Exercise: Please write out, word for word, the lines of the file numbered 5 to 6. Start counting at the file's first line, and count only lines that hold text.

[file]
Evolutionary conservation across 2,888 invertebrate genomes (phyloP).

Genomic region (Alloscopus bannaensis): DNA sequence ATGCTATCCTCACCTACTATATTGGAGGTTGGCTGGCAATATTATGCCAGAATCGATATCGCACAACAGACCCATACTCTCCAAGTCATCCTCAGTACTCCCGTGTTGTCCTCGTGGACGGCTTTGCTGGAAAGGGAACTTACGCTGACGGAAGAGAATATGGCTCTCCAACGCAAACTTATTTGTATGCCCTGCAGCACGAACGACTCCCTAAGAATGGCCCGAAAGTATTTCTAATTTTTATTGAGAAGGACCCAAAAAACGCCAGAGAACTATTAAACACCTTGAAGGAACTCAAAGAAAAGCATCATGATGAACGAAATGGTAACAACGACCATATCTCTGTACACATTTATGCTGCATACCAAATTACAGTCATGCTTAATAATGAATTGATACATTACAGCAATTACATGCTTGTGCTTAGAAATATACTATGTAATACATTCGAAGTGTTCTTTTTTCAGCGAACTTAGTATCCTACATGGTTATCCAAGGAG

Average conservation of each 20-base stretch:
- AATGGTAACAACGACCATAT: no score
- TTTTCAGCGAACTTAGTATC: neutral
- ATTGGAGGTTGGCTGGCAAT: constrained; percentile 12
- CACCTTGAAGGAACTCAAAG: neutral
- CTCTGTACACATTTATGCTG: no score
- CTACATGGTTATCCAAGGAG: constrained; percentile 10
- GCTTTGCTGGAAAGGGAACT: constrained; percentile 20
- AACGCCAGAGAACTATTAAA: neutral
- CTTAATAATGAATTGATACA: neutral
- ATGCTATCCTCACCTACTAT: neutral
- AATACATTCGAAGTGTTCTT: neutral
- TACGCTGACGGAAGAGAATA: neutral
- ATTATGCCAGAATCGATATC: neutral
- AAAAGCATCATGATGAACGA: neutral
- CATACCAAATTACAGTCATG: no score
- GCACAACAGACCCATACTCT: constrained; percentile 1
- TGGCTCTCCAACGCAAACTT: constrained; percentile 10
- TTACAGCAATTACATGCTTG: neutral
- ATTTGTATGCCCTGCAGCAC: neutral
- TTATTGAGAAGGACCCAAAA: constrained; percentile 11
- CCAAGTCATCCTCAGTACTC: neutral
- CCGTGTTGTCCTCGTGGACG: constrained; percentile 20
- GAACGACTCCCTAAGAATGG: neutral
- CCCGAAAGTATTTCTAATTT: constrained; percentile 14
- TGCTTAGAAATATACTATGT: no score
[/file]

- TTTTCAGCGAACTTAGTATC: neutral
- ATTGGAGGTTGGCTGGCAAT: constrained; percentile 12